Begin the morning with a walking tour of the Mount Vernon area, dominated by the first major monument to
Henry James called its square the most perfect in North America. First stop, the
Peabody Institute of Music, with five tiers of monumental cast iron around a marble court and 1/4 mile of books. It is a favourite spot for wedding receptions.
Next, head for the Walters Gallery, the contribution of
Henry Walters, who gave 22,000 works of art spanning 5,000 years and five continents, and a palazzo-styled building to contain it. There is a rare collection of Ethiopian icons, medieval armour, and illuminated manuscripts. An extra treat is the Asian collection in the adjacent Hackermann House, the period furnished townhouse of a 1850s merchant, with the oldest surviving wooden Buddha in the world (seventh c.)
For lunch - outside in good weather - Donna's offers a casual menu in the heart of Charles Village or try Gertrude's in the
Baltimore Museum of Art overlooking not one but two Sculpture Gardens.
In the afternoon, pay a visit to one of Baltimore's enviable collection of stately homes, several built by members of one of Maryland's great families. The Carrolls were innovative with their architecture but not names - most of them were named Charles.
The Homewood Museum built as a country house (1801-08) by Charles Carroll Junior enhances the campus of
Johns Hopkins. This immaculately restored Federal masterpiece has been a boys' school, faculty club and offices, and was an obvious influence on the warm brick architecture of the university.
Lucky Johns Hopkins also owns
Evergreen House, a forty-eight room 1850s Italianate mansion with a private theatre by
Leon Bakst. Pre-Revolutionary enthusiasts might opt for stately
Mount Clare (1760) built by
Charles Carroll, the Barrister, in southwest Baltimore.
At the end of the day, after all the grandeur, head to Fells Point for a stroll on cobbled streets lined with eighteenth and nineteenth century redbrick row houses and marble steps, memories of the colonial shipyards where the famous Baltimore clipper ships were built. The gaff-rigged schooner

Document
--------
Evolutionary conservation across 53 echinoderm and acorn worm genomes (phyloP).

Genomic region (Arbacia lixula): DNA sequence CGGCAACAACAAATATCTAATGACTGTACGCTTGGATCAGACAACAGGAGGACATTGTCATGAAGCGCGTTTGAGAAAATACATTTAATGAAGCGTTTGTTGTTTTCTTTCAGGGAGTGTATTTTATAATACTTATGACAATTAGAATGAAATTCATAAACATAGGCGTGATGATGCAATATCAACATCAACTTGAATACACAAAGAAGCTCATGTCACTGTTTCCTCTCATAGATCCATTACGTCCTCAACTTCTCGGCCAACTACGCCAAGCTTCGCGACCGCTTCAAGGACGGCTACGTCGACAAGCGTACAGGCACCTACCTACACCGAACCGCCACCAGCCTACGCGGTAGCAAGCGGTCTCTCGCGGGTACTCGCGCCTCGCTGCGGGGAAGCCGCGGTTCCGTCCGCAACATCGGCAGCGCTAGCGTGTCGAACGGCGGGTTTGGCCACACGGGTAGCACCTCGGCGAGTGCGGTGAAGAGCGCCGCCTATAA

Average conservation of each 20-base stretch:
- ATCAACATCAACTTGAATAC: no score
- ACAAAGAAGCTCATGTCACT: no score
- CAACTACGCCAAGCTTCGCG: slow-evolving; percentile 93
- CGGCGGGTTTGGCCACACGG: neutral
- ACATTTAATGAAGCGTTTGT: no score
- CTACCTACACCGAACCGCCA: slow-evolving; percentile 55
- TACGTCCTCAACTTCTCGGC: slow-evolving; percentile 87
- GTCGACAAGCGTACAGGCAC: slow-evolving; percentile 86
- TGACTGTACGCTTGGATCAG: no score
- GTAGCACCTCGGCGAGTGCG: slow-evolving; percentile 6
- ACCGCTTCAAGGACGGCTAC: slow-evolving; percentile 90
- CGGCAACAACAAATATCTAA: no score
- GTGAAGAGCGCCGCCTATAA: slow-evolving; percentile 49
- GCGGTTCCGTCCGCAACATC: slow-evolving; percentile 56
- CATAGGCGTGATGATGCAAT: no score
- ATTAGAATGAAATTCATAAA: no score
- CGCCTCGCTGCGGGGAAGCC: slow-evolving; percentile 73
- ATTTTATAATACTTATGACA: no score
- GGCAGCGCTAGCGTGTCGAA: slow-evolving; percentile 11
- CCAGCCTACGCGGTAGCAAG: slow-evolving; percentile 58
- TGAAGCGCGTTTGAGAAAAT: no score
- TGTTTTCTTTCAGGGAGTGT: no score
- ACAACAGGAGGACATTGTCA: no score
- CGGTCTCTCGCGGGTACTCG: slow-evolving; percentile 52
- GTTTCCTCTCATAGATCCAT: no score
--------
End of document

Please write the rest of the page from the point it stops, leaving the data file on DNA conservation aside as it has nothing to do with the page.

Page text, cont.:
Nighthawk(1880) is anchored there, offering Murder Mystery tours/ Buffet Moonlight Cruise. For a change of cultural space, head to the Inner Harbour for dinner northern Italian-style at Brio's Tuscan Grille. Don't miss the Lobster Bisque or the delectable Crab and Shrimp Fonduta.
Steep yourself in the War of 1812, which was of deep significance to Baltimoreans. Start with a visit to a major exhibition at the
Maryland Historical Society. In Full Glory Reflected, Maryland during the War of 1812 provides a compelling introduction to what was until recently the "Forgotten War." There are paintings, uniforms, military and domestic objects, life-stories and maps. When Washington was being burnt to the ground by the British, Baltimore citizens watching the glowing sky from only forty miles away feared they would be the next!
Then take the (free) Circulator bus to the Inner Harbour for a 60 minute National Anthem Tour by Sea. The captain, dressed as a Revenue Cutter Service officer of the 1790s, explains the sites of significance dotting the Inner Harbour for the
1814 Battle of Baltimore. The most compelling story is of a young lawyer, Frances Scott Key, who was trapped on a British ship, while trying to negotiate the release of a prisoner. He watched for 25 hours as the British bombarded
Fort McHenry. In the morning, the American flag was raised, the British had been rebuffed and
Francis Scott Key was released with the prisoner. He went home and wrote what was to become the national anthem, O say, does that Star-Spangled Banner yet wave/O'er the land of the free and the home of the brave?
In the afternoon take a water-taxi to the Fort itself. An excellent short film at the Visitors' Centre sets the stage. There's a screen you touch that plays different versions of the
Star-Spangled Banner as sung (or mangled) by military bands, glee clubs, and Marvin Gaye. The star-shaped brick Fort, surrounded by parkland, designed by a Frenchman Jean Foncin in 1798, is surprisingly unassuming for its significance in American history. A few rooms are furnished in the style of the period.
If time and stamina permit, visit the Star-Spangled Banner House Museum, where costumed interpreters tell the story of how Mary Pickersgill Young, her daughter, mother, nieces and servants sewed the giant thirty-feet high by 42-feet wide with its fifteen stars and stripes. (It had to be finished in the loft of a brewery nearby.) This was the ensign that Francis Scott Key saw flying over the fort that fateful morning.
For dinner, try Ryleigh's Oyster House, where chef Francesco Lopez provides oysters (and crabs) every which way. The building, with its brick walls and slate bar, dates from 1812!
Stay longer - a week, a month, a year. There is opera, theatre, music, museums for every taste: Dentistry (Discover the Exciting World of Teeth), Visionary Art, and a splendid Aquarium.
Mary Alice Downie writes for Kingston Life Magazine and contributes to Fifty-five Plus, Good Times, Forever Young and many other magazines. She is the author of 28 books for children and adults.